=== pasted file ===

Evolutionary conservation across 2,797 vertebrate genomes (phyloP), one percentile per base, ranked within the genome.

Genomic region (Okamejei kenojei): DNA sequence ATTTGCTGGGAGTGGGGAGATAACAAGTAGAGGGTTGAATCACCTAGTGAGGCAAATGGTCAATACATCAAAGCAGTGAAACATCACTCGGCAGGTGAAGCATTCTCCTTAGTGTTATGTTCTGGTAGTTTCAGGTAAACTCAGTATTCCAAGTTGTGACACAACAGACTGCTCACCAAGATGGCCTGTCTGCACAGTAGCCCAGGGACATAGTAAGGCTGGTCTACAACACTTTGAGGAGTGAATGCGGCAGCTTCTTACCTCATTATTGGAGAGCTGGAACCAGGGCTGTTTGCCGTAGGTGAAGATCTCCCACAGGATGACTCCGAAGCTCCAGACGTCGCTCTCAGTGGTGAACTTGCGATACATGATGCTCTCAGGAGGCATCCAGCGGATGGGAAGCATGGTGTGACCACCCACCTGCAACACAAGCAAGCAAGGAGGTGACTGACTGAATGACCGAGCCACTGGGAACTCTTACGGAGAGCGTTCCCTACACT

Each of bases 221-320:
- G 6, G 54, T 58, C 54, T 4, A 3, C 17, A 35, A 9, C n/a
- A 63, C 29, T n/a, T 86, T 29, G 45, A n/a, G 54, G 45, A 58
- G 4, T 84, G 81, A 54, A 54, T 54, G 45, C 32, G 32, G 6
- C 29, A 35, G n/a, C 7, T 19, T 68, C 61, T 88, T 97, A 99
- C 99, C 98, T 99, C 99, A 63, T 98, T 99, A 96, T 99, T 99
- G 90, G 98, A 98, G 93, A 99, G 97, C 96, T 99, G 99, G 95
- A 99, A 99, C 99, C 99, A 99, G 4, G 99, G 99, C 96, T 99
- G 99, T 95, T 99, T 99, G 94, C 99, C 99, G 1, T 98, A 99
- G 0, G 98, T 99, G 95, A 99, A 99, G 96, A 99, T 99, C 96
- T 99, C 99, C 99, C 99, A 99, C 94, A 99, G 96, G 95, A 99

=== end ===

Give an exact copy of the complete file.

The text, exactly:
Evolutionary conservation across 2,797 vertebrate genomes (phyloP), one percentile per base, ranked within the genome.

Genomic region (Okamejei kenojei): DNA sequence ATTTGCTGGGAGTGGGGAGATAACAAGTAGAGGGTTGAATCACCTAGTGAGGCAAATGGTCAATACATCAAAGCAGTGAAACATCACTCGGCAGGTGAAGCATTCTCCTTAGTGTTATGTTCTGGTAGTTTCAGGTAAACTCAGTATTCCAAGTTGTGACACAACAGACTGCTCACCAAGATGGCCTGTCTGCACAGTAGCCCAGGGACATAGTAAGGCTGGTCTACAACACTTTGAGGAGTGAATGCGGCAGCTTCTTACCTCATTATTGGAGAGCTGGAACCAGGGCTGTTTGCCGTAGGTGAAGATCTCCCACAGGATGACTCCGAAGCTCCAGACGTCGCTCTCAGTGGTGAACTTGCGATACATGATGCTCTCAGGAGGCATCCAGCGGATGGGAAGCATGGTGTGACCACCCACCTGCAACACAAGCAAGCAAGGAGGTGACTGACTGAATGACCGAGCCACTGGGAACTCTTACGGAGAGCGTTCCCTACACT

Each of bases 221-320:
- G 6, G 54, T 58, C 54, T 4, A 3, C 17, A 35, A 9, C n/a
- A 63, C 29, T n/a, T 86, T 29, G 45, A n/a, G 54, G 45, A 58
- G 4, T 84, G 81, A 54, A 54, T 54, G 45, C 32, G 32, G 6
- C 29, A 35, G n/a, C 7, T 19, T 68, C 61, T 88, T 97, A 99
- C 99, C 98, T 99, C 99, A 63, T 98, T 99, A 96, T 99, T 99
- G 90, G 98, A 98, G 93, A 99, G 97, C 96, T 99, G 99, G 95
- A 99, A 99, C 99, C 99, A 99, G 4, G 99, G 99, C 96, T 99
- G 99, T 95, T 99, T 99, G 94, C 99, C 99, G 1, T 98, A 99
- G 0, G 98, T 99, G 95, A 99, A 99, G 96, A 99, T 99, C 96
- T 99, C 99, C 99, C 99, A 99, C 94, A 99, G 96, G 95, A 99